Thread: existence and uniqueness question of DFQ

1. existence and uniqueness question of DFQ

Hello everybody, thank you very much for reading!

I need to solve the following problem (I'll try my best in English, it's not my native tounge):
The problem:
y' = y^*(1/3) + 1, y(0)=0, and let f(x,y) = y^(1/3) + 1

f(x,y) doesn't satisfy Lipschitz's condition on y=0. (that's a given).
The question is:
Does the problem has one solution or not? Then they add: What is the conclusion on Lipschitz's condition in the existence and uniqueness theorem?

My questions:
1) I know how to prove an equation such as this has one and only solution, but I don't know how to prove an equation has more than one... I mean, there are several conditions for a function to satisfy so that this type of problem will have one solution, but if it doesn't satisfy them - does that mean there isn't one solution?
How do I approach this problem?

2) let D be the area in which f(x,y) is continuous. I know that if f(x,y) satisfies Lipschitz's condition in every partial area to D, then the existence and uniqueness law is being satisfied. I know nothing more than that. What are they implying to?

Thank you very much! I hope I was clear enough...

Tomer.

2. I'm not sure about this, but since nobody else has replied, I'll throw in my two cents' worth.

It seems to me that this equation has two solutions. The reason for suspecting this is the naive one that you can actually derive the solution as an implicit function. In fact, $\displaystyle \int\frac{dy}{y^{1/3}+1} = x + c$. Substitute $\displaystyle u=y^{1/3}$ and integrate:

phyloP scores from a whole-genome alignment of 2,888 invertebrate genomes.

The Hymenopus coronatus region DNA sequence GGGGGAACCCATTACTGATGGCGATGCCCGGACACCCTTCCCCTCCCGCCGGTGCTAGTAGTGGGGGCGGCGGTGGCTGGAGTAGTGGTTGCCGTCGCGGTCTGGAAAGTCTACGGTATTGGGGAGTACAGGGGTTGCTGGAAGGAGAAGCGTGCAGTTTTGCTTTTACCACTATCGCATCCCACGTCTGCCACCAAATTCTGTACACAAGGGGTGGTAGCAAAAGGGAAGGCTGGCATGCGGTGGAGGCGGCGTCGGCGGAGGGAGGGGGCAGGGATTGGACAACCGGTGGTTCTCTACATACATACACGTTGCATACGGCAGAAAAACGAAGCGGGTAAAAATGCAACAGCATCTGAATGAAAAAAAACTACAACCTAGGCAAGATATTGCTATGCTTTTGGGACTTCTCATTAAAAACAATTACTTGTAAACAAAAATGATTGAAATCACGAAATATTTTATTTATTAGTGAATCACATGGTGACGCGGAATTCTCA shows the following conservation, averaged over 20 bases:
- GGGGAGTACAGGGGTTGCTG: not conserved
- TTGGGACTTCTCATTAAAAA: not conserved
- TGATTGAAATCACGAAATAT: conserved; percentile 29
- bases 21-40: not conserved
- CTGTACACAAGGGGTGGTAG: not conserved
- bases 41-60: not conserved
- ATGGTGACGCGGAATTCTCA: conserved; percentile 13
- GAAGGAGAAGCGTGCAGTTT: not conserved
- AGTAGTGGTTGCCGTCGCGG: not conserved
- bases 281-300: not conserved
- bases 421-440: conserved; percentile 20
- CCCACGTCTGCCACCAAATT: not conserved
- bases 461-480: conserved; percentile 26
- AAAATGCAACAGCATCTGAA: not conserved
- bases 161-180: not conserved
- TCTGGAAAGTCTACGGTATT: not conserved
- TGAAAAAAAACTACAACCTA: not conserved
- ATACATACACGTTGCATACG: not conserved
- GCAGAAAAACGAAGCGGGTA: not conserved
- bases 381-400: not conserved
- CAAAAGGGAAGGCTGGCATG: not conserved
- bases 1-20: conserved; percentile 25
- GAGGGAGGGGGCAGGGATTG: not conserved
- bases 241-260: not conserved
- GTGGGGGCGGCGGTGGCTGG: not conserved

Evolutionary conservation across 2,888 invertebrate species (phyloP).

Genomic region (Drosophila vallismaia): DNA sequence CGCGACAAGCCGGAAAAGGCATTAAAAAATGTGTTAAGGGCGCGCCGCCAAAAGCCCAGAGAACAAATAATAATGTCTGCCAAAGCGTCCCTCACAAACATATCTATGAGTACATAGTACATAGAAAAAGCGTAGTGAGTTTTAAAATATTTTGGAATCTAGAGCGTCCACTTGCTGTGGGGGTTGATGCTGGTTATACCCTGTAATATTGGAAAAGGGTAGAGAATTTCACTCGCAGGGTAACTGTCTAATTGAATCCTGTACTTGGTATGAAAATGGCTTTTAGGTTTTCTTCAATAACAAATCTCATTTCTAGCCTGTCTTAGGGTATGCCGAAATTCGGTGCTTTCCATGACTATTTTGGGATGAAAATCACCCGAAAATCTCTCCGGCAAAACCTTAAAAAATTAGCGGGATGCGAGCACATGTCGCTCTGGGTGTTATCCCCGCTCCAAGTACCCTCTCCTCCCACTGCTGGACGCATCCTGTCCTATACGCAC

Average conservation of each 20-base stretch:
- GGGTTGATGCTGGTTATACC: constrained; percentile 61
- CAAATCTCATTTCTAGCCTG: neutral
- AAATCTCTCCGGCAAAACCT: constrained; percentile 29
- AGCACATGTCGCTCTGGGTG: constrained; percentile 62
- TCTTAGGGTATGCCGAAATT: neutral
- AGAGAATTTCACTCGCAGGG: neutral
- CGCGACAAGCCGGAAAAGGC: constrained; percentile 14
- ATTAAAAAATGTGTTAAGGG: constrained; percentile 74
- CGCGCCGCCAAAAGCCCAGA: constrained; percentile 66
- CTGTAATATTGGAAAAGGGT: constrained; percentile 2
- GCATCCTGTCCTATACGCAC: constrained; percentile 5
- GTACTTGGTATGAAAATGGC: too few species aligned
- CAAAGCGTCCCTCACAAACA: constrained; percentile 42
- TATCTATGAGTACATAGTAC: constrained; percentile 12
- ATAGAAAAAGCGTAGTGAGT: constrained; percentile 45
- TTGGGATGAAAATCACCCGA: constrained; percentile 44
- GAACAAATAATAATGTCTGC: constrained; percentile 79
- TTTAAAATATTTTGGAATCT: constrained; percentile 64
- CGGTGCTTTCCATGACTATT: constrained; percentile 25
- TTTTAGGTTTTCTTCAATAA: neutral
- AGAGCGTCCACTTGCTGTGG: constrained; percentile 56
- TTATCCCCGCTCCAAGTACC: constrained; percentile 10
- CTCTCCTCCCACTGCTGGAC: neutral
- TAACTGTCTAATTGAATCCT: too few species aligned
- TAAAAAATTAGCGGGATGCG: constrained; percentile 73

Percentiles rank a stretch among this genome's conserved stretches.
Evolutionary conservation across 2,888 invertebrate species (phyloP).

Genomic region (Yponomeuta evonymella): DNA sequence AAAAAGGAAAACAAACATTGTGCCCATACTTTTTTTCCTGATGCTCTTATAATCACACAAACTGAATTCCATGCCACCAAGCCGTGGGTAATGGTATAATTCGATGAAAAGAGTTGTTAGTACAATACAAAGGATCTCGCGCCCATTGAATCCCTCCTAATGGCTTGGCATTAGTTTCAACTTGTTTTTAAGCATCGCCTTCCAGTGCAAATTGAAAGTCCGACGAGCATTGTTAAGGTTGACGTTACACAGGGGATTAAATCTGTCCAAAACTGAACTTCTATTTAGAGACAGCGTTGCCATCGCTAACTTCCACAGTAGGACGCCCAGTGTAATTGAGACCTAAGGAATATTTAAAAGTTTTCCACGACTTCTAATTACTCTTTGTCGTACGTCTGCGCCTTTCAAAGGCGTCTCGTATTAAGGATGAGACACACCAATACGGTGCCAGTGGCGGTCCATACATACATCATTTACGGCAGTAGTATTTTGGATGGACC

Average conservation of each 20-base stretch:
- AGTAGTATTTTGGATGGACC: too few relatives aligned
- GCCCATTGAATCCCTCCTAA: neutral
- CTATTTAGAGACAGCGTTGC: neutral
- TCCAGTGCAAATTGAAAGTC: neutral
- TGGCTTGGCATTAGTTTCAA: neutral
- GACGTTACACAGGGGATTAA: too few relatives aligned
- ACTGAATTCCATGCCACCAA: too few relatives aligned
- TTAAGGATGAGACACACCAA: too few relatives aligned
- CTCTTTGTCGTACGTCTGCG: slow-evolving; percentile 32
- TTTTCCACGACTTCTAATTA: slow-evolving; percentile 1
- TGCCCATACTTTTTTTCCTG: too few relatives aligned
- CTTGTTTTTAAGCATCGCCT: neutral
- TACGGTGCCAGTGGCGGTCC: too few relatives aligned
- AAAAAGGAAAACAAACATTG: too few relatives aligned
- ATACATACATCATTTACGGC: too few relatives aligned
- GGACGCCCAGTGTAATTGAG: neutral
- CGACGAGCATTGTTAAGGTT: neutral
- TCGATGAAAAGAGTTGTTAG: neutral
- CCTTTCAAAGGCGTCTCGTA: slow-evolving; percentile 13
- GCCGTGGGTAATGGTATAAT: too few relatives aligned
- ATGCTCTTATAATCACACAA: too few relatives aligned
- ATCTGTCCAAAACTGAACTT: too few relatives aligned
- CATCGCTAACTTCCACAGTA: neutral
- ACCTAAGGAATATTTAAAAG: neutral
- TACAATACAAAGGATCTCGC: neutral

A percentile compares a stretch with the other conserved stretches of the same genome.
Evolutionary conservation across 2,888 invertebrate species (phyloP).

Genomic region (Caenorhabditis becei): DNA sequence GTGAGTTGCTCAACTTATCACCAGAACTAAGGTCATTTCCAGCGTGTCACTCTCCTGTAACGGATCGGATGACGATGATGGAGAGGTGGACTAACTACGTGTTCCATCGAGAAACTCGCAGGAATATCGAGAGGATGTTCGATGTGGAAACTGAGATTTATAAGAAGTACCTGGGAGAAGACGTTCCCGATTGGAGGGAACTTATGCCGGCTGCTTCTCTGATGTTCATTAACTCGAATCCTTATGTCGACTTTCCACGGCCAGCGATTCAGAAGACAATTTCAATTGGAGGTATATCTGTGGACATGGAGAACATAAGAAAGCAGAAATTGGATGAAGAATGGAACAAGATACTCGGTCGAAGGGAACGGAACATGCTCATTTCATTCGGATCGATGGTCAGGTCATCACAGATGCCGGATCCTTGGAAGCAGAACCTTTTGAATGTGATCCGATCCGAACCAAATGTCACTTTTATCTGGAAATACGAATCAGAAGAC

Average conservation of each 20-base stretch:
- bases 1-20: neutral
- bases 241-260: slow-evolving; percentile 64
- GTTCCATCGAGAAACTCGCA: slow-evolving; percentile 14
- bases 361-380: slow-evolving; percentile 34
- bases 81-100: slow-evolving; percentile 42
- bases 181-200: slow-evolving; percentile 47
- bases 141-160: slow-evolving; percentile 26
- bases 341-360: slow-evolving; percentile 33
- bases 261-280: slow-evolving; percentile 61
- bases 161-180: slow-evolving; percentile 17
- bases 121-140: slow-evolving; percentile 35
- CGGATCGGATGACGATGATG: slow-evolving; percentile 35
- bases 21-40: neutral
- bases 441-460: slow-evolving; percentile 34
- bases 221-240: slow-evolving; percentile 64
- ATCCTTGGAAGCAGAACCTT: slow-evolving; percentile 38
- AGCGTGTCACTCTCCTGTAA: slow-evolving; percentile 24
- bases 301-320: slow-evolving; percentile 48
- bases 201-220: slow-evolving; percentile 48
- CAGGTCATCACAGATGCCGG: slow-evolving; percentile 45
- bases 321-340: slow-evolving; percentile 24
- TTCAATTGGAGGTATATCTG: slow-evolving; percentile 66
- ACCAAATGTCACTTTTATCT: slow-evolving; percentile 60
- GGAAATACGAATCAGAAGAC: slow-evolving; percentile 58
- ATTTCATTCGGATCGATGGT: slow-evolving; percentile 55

$\displaystyle \int\frac{3u^2}{u+1}du = \int\Bigl(3u-3+\frac3{u+1}\Bigr)du = {\textstyle\frac32}u^2-3u+3\ln(u+1).$

The initial condition tells you that the constant of integration is 0, so we get the solution as $\displaystyle {\textstyle\frac32}y^{2/3}-3y^{1/3}+3\ln(y^{1/3}+1) = x.$

Here's where I get a bit vague. I suspect that if you have a good enough graphing program you'll find that this curve has two branches through the origin. But I don't know of any formal way to prove that.

3. Thank you very much for the reply.
I have also tried solving this equation of course, but I'm almost certain that's not the way to solve this excerice. It should be a theoretical one.

Other guesses?

Thanks again Oplag!